When people think of Tūhoe there are many descriptions that come to mind. However, despite how we have been portrayed historically as rebellious or more recently as terrorists, the foundations of the whare hou (new house) have never changed. Te Urewera and Mana Motuhake continue to be an innate part of who we are as Tūhoe and provide the solid foundations from which Tūhoe were able to construct the whare hou. In negotiating the Tūhoe Treaty of Waitangi settlement Te Urewera and Mana Motuhake were ‘bottom line’ items. Te Kotahi a Tūhoe, as the mandated body established to manage the Tūhoe Treaty of Waitangi Settlement negotiations, were told fervently by Tūhoe not to bother with any settlement if these were not guaranteed. The negotiation of the settlement’s quantum was the other bottom line that was included in the Te Kotahi a Tūhoe’s mandate.

The Treaty of Waitangi settlements process has been interesting for Tūhoe. For a long time, this fell under the raupatu claim of WAI 36 that was led by the Tūhoe Waikaremoana Trust Board. 1 Some dissatisfaction from other members of Tūhoe brought together Ngā Rauru o Ngā Pōtiki as a collective to support other claims that fell outside of WAI 36. Fifteen Te Urewera Inquiry hearings were convened between 2003 and 2005 and provided the evidence of the extent of the historical grievances against the Crown before the Waitangi Tribunal. Many of these historical injustices are described as some of the worst committed during the colonial era and furthermore, were compounded by more than a century of continued failures to rectify these injustices. 2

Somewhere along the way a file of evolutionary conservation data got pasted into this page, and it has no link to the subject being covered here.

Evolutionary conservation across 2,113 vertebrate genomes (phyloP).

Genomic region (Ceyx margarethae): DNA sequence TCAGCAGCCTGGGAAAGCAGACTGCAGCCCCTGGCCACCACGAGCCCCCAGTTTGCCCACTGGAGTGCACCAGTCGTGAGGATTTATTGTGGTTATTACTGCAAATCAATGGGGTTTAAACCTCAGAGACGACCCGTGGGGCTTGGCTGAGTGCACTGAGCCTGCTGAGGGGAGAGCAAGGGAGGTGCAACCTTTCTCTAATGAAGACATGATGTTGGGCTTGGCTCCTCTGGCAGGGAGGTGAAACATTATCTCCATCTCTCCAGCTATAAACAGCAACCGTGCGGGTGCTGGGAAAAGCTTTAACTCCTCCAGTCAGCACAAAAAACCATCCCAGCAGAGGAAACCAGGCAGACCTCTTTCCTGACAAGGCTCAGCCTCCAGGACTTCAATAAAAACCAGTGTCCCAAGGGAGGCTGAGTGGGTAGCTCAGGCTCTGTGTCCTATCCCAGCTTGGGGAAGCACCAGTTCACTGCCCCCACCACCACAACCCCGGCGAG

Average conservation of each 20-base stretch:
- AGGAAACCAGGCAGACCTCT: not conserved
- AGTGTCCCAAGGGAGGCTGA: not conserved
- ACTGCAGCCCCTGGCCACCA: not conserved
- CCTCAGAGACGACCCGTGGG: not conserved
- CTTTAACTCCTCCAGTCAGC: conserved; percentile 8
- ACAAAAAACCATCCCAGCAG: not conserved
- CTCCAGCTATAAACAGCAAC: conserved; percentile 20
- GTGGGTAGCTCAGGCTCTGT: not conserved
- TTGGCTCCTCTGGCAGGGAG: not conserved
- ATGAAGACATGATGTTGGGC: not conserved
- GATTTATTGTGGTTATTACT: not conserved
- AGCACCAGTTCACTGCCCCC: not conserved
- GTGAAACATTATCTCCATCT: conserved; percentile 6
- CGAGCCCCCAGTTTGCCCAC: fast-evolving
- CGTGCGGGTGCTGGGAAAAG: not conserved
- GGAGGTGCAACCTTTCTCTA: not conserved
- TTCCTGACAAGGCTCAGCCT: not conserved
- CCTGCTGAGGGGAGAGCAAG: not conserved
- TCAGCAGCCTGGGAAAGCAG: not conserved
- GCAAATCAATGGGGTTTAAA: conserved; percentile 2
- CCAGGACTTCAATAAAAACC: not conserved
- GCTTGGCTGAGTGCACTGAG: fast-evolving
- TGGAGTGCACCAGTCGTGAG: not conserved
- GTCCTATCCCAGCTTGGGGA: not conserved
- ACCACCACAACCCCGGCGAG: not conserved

In an effort to coordinate and cooperate, these two claimant collectives came together and in November 2005 3 Te Kotahi a Tūhoe was formed as the mandated iwi authority to negotiate and settle Tūhoe raupatu claims with the Crown. 4 By October 2006 there were approximately 30 Tūhoe Treaty of Waitangi Claims under the negotiations. Alongside the negotiation of all Tūhoe claims, Te Kotahi a Tūhoe were also responsible for negotiating Tūhoe’s interests in the Central North Island Settlement. The outcome of settling this aspect of Tūhoe claims saw Te Kotahi a Tūhoe create the Tūhoe Establishment Trust to establish a PSGE for Tūhoe that would lead to the consolidation of all Tūhoe authorities under the one roof.